Rupee may depreciate by 2-3% per annum over next two years: LIC MF CIO


Between July-end 2017 and September 3rd week, we had seen Indian Rupee depreciated by 3.5 percent, and in next two years we may see Rupee depreciating another 2 to 3 percent per annum, Saravana Kumar, CIO, LIC Mutual Fund said in an exclusive interview with Kshitij Anand of Moneycontrol.

Q) The 1HFY18 is over and the S&P BSE Sensex rose just over 6% and for the year it has gained a little over 18%. Where do you markets headed in the next 6 months of FY18?

A) We are approaching markets with a positive view over medium-long term. Structural reforms, focused efforts on infrastructure creation, increasing disposable income along with favorable macro environment can be a highly potent combination of market performance.

Currently, implied multiples embedded in equity valuations is a short-term concern however as earnings delivery would commence, markets may get a much-needed comfort on valuations. In short, our view on the immediate term is cautious however we are quite optimistic in medium to long-term timeframe.

Q) What is your call on the rupee? Do you see it heading towards Rs70/USD in near term?

A) In last 10 years, we had witnessed natural depreciation in Indian Rupee of 3 % to 3.5 % per annum. On November 2016 Indian Rupee was trading against USD of 68.77 and in July 2017, Indian Rupee was trading against USD of 63.52.

That means Indian Rupee had appreciated 8% in that period. But, between July end 2017 and September 3rd week, we had seen Indian Rupee depreciated by 3.5%. Going forward in next two years period we may see, Rupee may depreciate by 2 % to 3 % per annum.

Q) Slipping macros is something which is troubling market participants at the current juncture. Do you think this will cap upside for Indian markets?

A) We do track macro variables, however, being bottom-up investors, we find individual investment ideas of much more relevance rather than macro variables.

On Macro Economic side – a blip for a quarter or two is something investors need not react to on immediate basis; however, one needs to be cautious with respect to change in trend or long-term direction.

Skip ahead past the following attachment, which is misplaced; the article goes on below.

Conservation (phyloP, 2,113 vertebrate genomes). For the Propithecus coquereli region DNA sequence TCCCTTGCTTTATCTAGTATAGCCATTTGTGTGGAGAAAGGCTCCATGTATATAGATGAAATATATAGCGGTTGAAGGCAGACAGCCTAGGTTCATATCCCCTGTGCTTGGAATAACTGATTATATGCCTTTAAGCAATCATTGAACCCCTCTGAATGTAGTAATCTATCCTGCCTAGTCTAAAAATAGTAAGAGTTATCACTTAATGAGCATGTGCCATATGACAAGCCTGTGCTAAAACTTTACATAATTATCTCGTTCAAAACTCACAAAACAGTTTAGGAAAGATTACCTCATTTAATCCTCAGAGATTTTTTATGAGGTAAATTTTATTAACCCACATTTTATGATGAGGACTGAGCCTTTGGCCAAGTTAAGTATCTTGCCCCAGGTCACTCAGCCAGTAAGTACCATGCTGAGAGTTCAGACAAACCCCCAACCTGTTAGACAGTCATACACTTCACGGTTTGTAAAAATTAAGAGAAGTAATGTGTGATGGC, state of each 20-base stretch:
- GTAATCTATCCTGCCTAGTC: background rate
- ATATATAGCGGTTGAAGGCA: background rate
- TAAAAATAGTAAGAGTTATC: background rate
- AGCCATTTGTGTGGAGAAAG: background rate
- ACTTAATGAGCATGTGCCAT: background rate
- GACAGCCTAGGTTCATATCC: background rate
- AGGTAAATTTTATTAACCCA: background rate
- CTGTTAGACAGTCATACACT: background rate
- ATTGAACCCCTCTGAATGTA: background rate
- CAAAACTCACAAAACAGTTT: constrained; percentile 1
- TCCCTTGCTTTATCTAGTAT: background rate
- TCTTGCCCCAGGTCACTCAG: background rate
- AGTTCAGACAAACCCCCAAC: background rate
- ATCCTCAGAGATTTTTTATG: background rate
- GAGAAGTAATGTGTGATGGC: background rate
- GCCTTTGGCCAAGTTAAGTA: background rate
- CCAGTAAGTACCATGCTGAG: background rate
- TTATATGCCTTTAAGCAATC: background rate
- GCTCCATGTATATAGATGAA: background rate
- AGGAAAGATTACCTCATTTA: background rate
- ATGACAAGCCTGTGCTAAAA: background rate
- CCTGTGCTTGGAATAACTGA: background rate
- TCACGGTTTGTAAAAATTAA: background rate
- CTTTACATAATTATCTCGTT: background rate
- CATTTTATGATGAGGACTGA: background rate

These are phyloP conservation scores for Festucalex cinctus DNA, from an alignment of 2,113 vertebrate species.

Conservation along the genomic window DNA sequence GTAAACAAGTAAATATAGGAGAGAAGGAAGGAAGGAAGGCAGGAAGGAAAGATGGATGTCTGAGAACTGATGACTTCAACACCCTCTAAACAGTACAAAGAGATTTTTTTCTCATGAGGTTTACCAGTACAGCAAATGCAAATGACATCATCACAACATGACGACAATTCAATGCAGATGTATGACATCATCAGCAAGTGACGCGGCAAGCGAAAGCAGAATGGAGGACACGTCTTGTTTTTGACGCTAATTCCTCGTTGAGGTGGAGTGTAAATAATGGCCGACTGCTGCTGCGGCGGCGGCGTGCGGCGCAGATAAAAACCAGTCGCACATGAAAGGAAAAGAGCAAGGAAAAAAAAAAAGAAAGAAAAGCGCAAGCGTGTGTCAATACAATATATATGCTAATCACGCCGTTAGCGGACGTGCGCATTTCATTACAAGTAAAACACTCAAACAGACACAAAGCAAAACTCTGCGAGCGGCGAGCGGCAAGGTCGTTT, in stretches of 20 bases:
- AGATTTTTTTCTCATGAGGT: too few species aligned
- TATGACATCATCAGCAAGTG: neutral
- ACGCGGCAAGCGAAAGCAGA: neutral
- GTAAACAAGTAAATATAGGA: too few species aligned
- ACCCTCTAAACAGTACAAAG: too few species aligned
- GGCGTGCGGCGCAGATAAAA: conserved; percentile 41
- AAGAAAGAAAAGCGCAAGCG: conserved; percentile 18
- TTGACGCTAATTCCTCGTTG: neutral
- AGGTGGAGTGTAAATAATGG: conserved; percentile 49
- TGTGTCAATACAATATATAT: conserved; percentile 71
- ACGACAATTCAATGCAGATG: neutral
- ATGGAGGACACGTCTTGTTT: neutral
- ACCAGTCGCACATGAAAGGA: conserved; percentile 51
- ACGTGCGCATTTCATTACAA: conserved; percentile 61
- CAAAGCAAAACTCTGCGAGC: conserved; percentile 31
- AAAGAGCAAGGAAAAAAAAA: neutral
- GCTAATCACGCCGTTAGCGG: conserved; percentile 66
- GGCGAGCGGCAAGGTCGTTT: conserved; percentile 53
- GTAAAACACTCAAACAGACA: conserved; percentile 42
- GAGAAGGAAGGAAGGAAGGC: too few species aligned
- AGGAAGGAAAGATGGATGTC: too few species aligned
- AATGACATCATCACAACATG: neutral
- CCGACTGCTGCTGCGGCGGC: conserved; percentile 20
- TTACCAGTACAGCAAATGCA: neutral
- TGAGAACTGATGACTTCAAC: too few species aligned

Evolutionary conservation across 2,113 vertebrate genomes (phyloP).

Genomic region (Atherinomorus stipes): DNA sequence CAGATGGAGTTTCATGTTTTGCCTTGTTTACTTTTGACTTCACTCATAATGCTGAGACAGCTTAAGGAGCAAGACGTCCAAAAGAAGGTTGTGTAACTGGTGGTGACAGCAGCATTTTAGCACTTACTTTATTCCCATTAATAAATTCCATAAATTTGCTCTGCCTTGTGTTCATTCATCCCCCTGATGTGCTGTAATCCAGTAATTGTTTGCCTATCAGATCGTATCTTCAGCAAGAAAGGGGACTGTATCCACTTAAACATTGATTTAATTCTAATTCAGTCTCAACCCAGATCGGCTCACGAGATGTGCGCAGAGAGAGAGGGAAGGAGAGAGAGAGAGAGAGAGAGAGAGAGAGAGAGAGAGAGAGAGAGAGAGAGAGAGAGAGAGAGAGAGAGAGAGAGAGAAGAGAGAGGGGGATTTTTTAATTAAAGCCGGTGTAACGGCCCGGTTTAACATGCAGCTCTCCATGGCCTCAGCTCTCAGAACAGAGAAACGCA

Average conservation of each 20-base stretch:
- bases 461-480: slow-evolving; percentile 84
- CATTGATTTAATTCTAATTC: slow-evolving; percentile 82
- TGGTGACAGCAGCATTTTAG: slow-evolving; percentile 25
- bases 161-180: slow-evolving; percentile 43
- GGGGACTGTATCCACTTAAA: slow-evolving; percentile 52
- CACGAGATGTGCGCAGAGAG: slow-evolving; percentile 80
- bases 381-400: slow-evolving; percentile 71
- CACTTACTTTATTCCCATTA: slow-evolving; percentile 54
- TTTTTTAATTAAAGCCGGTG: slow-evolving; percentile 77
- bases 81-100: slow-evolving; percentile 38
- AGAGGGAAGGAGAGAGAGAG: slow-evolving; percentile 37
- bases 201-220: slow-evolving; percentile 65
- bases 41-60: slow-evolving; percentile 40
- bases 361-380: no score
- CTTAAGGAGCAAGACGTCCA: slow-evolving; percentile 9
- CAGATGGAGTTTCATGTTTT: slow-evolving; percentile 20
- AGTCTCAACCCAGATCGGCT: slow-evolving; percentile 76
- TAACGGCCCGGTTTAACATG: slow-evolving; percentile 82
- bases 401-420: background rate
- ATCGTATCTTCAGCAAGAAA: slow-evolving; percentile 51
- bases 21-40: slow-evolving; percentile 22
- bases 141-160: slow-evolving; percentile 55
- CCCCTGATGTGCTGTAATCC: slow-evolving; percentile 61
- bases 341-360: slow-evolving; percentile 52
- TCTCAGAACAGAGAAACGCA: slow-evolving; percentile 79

We believe due to a mix of government reforms on various sectors – earnings would have an upward bias in foreseeable future, hence we are not much troubled with current macro variables and their quarterly gyrations.

Q) September quarter earnings will kick off from next month. Do you expect a recovery in earnings in this quarter?

A) There are multiple sectors which can deliver upside surprises in earnings. PSU banking is a large sector where earnings are depressed due to loan loss provisioning. Metals, Energy & Chemicals sectors have seen upward movement in underlying commodities.

Incremental negative delta on earnings from IT, Pharma sectors is likely to be limited. Upside surprises and limited downside drags may lead earnings to deliver growth from H2FY18 if not from this current quarter.

Q)  What is pushing foreign investors away from Indian markets? They sold about Rs11000 crore from Indian equity markets in September.

A) US FOMC (Federal Open Market committee) is expected to increase the reference rate by 25 bps before December 31, 2017. The US Government’s Balance sheet reduction by USD 5 Trillion is expected in a couple of years. So, Global Economists are predicting, US Treasury to hardened. Secondly, Global commodity prices also moving north direction.

So, the risk premium on the emerging market equity is likely to move up. That is the reason, we had seen Foreign investors are shifting the asset allocation from Emerging market.

At the same time, Indian Institutional Investors including MF are getting good inflow. Wef January 1, 2017, Indian Institutional investors had invested approx. USD 18.5 Billion (Rs.1,20,000 crores) into Indian equity market. The demonetization and GST will benefit the financial market.

Q) Top sectors which will lead next leg of the rally on India markets?

A) If one takes a bird’s eye view of the economy, Government is working round the clock to remove legal blockades and simplifying taxation. As we get infrastructure push and private capex cycle sees an uptick, investors would start to look at directional changes in earnings rather than immediate uptick. Such directional change in earnings trajectory can bring next level of portfolio performance.

Many sectors where valuations are reasonable and earnings upside risk is higher are the sectors which are likely to outperform. PSU Banking, Metals, Energy, Infrastructure are these sectors which we are quite positive on.

If the government enacts on the woes on telecom, then Telecom sector is also another one which has large potential.

Q) Morgan Stanley highlighted in a report that Sensex is on track to hit 100,000 in next 10 years powered by digitisation and $6 trillion economy at the same time. What are your views?

A) This is a possible scenario out of many likely outcomes. I do not want to comment on the specific scenario however on a broader scale – if geopolitical disturbance does not disrupt our progress then such figures are not out of reach.